As I found myself contemplating the sheer cliff face of total abstinence, the fears swirling in my frontal lobe (the part of the brain that monitors the potential outcomes of our actions, as well as suppresses socially unacceptable behaviours) went a little bit like this: life will become dull and monotonous; I’ll lose all my friends; people will think I’m a weirdo, must have a "problem", or worse, that I’m all judgy and superior; it will be impossible to "switch off" from work; holidays, weddings, and birthdays will never be the same again; the Pisces and I will have nothing to talk about; I’ll never have a reason to get dressed up in an outfit.
This last one seems so ridiculous, doesn’t it? The idea that without cocktails, what would be the point of ever putting on a dress and a pair of heels? And yet it surfaced time and again. Proof of just how deeply ingrained alcohol was in my experience of fun times, parties, celebration. And, on a deeper level: of participating in the world as a person who felt comfortable being seen. After all, why put together a killer look unless you want to be looked at?
As for my other fears, I suspect you may be familiar with at least a few of them. Given its role as the ultimate social lubricant, bonding tool, and all around "awesome water", alcohol, for most of us, is intimately woven into the fabric of our social interactions. Whether we’re at home, at work, or on a hot date, a glass of wine or a cold one is the universal code for "let’s connect".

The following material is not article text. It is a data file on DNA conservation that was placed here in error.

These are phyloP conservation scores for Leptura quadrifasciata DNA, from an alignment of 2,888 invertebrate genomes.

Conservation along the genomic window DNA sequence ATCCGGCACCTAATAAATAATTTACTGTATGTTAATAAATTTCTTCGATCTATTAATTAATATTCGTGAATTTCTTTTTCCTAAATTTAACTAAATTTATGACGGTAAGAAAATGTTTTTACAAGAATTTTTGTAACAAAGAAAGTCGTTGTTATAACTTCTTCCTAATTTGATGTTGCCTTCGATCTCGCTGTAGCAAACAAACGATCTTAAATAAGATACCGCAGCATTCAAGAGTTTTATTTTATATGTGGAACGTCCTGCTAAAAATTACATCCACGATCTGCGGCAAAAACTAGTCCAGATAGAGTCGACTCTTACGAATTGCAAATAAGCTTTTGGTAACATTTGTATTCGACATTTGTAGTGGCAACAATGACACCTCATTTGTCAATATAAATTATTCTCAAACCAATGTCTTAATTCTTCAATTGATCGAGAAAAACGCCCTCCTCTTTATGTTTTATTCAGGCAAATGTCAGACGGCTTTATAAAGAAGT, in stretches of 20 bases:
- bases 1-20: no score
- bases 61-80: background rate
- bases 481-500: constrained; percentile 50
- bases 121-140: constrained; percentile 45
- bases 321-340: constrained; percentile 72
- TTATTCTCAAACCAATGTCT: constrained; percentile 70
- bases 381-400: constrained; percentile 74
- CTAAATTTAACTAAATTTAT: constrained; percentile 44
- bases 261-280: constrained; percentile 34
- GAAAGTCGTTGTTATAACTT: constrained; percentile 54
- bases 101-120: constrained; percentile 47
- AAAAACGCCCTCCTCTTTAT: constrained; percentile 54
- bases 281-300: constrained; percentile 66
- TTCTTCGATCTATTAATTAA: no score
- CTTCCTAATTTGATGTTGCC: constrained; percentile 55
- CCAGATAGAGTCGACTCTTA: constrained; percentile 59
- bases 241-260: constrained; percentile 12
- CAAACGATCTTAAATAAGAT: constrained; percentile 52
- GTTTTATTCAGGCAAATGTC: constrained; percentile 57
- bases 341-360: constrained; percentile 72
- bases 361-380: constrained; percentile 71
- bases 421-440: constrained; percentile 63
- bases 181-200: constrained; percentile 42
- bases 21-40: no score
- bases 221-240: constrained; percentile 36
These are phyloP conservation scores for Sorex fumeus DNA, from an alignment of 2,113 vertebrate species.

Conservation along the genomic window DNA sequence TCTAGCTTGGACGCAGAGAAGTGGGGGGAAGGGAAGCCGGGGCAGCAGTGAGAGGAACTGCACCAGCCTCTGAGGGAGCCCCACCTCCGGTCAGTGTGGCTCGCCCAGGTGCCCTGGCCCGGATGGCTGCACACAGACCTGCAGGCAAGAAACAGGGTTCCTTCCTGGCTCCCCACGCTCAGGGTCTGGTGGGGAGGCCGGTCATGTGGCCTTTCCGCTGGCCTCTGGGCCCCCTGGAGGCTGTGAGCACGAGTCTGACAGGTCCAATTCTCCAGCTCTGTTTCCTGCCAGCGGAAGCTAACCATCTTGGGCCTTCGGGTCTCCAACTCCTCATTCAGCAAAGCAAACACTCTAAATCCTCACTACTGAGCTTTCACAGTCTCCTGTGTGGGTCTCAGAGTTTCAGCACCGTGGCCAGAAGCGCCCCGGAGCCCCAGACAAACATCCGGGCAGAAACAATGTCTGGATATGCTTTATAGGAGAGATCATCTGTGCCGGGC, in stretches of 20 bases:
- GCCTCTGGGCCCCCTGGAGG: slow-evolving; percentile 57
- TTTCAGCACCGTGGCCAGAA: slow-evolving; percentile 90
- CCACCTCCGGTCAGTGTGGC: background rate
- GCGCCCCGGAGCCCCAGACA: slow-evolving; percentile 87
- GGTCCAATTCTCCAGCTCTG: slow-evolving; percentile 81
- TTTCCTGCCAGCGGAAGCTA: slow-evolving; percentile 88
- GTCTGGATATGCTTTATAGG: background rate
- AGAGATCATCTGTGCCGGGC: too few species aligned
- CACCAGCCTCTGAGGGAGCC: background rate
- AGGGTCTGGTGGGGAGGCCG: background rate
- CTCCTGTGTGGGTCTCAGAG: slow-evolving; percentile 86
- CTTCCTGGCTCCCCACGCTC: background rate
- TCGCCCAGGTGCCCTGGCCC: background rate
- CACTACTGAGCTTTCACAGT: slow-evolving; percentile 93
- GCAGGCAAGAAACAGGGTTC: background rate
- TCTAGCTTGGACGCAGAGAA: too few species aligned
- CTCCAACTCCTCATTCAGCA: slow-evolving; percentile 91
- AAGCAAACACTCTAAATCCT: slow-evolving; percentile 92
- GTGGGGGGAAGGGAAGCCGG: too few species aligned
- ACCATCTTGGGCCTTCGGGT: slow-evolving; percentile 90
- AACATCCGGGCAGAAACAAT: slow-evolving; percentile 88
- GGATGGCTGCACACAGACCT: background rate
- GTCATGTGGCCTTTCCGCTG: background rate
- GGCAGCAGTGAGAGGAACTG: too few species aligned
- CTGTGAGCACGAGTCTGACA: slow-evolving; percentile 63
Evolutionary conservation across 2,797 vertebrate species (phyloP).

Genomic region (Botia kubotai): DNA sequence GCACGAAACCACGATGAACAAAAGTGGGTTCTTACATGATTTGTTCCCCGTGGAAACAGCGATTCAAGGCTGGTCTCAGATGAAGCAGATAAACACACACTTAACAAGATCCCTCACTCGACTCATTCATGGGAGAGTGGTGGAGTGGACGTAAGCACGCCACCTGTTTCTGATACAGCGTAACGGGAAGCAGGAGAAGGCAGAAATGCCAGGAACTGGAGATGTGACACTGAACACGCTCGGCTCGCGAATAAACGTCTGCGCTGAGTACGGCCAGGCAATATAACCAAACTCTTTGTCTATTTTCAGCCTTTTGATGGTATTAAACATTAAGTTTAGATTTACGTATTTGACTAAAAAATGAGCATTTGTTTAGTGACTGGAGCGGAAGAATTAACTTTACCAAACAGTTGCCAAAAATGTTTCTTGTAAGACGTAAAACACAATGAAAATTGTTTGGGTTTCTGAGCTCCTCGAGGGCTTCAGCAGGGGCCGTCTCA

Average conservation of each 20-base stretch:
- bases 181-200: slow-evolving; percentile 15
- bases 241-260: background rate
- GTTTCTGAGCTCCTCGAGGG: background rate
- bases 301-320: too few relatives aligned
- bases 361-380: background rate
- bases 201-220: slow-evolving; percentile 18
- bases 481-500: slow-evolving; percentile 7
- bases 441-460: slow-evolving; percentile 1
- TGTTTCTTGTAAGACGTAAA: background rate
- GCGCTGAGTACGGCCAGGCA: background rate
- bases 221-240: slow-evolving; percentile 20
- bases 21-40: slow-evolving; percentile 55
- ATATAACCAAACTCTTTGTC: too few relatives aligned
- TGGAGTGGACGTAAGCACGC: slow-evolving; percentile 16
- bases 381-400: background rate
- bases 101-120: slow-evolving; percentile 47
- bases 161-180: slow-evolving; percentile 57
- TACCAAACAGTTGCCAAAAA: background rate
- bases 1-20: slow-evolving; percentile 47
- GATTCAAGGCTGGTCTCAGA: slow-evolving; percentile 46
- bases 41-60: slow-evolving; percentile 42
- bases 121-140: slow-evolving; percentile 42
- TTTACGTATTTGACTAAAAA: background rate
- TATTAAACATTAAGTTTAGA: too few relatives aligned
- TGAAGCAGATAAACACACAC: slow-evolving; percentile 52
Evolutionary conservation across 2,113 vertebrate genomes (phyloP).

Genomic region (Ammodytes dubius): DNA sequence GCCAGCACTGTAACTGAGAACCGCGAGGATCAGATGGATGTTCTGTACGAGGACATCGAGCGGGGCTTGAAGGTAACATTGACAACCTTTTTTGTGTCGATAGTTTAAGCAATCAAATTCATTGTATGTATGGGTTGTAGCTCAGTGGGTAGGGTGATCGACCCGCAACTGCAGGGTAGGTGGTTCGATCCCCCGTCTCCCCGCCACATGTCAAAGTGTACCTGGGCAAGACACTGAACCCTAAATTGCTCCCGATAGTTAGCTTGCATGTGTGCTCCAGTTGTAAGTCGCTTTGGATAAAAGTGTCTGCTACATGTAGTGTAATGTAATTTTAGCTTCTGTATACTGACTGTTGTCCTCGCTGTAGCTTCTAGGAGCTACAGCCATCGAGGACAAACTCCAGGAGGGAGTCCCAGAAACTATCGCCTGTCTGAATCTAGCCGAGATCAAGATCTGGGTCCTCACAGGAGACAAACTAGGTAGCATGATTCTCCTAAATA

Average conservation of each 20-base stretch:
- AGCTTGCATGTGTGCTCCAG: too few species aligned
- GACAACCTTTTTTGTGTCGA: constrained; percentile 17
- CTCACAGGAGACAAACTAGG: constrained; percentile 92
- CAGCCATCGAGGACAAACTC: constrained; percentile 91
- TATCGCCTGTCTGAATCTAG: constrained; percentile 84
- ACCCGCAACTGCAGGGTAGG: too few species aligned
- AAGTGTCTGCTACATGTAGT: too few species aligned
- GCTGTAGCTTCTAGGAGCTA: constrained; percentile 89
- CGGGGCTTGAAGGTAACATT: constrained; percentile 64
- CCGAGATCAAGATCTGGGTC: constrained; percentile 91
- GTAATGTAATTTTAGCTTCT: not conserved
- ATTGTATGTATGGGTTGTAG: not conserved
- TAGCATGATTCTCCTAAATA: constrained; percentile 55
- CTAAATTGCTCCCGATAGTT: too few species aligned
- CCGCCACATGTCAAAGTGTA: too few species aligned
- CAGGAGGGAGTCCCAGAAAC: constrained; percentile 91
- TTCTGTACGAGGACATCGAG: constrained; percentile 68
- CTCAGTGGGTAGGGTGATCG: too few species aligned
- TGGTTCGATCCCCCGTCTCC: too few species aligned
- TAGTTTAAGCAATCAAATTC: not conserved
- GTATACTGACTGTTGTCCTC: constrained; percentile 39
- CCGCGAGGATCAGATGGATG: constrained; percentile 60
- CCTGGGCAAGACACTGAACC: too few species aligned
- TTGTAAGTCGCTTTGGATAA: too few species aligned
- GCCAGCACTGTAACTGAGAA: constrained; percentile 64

And we humans are "hardwired for connection", with study after study now showing that the quality of our relationships is by far the greatest predictor of overall happiness. Also that "we are profoundly shaped by our social environment and we suffer greatly when our social bonds are threatened or severed," says Matthew Lieberman, author of Social: Why Our Brains Are Wired to Connect (2013), adding that "social pain is real pain".
It’s no wonder that the thought of removing booze from our Friday night activities leads to visions of our sitting alone glued to our phones or bingeing on bad TV, depressed and dressed in the same food-stained slouchies we’ll be wearing all weekend.
But there’s good news. While walking the Sober Curious path has meant I’ve confronted a lot of these fears head-on (meaning, a lot of them have proven to be rooted in some pretty uncomfortable realities), I’ve also come to realise that the only thing you miss out on by not drinking is... getting drunk.